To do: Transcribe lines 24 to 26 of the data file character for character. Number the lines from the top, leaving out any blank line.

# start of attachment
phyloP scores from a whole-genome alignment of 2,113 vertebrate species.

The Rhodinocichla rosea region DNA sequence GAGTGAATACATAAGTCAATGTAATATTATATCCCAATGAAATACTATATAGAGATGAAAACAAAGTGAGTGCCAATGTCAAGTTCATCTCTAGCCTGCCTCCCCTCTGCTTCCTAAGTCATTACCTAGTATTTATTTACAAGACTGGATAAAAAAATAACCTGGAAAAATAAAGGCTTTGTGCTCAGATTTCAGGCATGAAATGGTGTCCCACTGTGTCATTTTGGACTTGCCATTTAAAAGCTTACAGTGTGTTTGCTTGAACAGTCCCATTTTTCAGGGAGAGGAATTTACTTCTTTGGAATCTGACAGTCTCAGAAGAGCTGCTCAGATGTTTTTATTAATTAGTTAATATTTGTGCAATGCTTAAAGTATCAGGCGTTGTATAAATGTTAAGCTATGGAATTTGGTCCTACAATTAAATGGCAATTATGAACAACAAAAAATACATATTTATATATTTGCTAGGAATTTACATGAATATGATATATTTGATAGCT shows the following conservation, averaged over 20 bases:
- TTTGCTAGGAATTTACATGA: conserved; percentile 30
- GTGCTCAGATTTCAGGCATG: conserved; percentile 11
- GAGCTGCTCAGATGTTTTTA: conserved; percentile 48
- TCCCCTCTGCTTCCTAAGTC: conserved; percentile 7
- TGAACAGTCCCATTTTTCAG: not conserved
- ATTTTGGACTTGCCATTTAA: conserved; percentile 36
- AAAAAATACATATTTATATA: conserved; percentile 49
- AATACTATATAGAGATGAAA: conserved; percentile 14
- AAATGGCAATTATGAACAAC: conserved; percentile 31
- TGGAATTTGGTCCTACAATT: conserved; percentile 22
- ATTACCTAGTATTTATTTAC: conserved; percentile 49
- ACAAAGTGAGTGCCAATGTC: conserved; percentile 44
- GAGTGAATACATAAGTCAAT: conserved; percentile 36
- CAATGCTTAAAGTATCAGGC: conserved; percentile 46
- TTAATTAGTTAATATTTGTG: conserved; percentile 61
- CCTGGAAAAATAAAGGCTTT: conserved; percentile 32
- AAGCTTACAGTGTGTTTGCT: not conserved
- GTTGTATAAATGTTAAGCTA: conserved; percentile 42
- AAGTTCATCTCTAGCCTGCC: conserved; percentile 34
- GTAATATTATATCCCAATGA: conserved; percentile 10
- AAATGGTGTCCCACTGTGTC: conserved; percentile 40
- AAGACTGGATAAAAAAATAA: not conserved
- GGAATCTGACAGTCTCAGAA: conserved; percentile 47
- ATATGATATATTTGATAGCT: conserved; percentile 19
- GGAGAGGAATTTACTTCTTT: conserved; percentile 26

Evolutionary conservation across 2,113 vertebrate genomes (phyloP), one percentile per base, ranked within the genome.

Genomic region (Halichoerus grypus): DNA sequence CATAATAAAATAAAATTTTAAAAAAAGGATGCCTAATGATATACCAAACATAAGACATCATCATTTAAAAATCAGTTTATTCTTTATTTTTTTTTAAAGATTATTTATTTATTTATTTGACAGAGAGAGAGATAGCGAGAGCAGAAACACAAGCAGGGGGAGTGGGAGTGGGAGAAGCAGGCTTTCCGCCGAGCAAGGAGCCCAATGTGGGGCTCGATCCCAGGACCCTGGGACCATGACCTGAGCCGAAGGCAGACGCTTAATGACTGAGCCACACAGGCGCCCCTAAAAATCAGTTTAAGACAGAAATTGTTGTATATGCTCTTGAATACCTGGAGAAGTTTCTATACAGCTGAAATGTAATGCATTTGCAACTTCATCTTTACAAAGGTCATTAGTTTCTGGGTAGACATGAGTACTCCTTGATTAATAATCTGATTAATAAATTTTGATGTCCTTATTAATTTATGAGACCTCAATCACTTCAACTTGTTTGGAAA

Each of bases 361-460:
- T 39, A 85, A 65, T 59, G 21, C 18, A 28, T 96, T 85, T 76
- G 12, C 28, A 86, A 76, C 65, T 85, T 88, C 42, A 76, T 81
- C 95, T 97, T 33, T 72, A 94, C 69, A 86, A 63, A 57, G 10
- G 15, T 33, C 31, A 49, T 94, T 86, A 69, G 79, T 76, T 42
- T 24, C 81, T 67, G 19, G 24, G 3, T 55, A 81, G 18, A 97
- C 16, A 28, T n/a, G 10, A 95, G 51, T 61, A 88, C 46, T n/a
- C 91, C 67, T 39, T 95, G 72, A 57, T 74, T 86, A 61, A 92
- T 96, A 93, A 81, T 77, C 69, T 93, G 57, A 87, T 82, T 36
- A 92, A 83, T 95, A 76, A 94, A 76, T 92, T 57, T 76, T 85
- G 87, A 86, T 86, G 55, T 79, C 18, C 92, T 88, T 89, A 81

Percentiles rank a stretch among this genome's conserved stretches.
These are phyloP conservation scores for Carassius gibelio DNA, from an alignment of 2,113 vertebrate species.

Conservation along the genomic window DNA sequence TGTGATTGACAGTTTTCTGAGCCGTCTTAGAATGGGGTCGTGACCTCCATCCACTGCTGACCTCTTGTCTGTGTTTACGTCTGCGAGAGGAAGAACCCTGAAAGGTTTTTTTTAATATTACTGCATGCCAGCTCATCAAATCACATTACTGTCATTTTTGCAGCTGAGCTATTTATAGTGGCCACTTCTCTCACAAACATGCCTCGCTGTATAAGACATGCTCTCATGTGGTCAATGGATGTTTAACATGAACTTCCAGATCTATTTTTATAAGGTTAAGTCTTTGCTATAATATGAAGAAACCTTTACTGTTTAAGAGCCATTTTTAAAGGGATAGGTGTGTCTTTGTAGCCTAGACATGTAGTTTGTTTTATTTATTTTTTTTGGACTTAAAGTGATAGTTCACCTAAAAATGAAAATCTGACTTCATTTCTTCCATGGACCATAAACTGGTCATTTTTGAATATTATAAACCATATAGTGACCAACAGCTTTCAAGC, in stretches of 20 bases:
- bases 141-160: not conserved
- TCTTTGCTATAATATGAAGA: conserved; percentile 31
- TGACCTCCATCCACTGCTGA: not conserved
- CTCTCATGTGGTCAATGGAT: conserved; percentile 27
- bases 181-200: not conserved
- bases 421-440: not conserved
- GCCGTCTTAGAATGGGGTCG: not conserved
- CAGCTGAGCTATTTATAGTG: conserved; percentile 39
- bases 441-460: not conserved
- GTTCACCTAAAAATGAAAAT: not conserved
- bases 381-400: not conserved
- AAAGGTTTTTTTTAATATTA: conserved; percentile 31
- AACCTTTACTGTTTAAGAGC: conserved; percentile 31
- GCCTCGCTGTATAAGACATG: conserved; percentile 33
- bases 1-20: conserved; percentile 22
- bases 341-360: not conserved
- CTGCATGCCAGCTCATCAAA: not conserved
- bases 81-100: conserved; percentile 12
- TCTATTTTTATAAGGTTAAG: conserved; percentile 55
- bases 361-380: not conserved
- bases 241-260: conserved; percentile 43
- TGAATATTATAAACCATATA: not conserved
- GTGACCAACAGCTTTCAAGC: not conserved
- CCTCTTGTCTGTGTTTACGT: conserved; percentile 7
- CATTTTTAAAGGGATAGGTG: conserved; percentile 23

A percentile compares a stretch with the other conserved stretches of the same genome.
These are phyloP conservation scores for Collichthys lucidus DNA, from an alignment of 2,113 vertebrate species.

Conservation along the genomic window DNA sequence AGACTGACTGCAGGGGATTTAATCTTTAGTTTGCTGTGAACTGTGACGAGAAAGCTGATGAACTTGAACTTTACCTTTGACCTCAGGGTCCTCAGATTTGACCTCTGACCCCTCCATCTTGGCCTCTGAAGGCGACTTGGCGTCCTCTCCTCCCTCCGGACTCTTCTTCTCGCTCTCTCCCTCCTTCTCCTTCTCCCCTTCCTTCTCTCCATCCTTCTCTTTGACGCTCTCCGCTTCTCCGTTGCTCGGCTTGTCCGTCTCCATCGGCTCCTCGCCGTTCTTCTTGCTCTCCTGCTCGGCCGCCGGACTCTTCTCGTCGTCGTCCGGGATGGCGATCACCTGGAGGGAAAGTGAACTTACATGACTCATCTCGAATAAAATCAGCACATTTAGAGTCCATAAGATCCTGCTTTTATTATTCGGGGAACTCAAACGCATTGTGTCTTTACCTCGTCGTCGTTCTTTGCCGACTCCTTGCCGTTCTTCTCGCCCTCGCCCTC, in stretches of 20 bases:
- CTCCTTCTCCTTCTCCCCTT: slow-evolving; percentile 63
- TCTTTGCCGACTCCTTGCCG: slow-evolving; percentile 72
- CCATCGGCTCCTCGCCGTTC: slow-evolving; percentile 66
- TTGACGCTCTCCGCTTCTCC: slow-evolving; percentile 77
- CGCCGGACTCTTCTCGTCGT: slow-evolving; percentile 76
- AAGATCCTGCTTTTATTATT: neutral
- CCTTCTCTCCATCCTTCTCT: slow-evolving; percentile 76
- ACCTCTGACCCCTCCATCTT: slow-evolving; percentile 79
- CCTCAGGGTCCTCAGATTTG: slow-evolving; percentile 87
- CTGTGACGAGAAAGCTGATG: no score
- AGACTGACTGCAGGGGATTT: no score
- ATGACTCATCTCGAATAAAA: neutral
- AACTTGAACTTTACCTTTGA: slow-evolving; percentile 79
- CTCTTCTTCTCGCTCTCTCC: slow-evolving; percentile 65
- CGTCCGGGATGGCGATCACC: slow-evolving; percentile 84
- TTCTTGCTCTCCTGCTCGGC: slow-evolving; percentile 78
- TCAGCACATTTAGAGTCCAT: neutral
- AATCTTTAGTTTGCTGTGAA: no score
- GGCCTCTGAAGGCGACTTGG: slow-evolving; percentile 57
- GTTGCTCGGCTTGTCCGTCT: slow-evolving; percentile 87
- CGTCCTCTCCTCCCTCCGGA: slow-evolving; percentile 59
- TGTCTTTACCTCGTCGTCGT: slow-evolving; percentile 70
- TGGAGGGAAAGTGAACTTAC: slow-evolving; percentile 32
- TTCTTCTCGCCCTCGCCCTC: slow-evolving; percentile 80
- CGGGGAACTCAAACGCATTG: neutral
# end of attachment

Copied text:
- AAGACTGGATAAAAAAATAA: not conserved
- GGAATCTGACAGTCTCAGAA: conserved; percentile 47
- ATATGATATATTTGATAGCT: conserved; percentile 19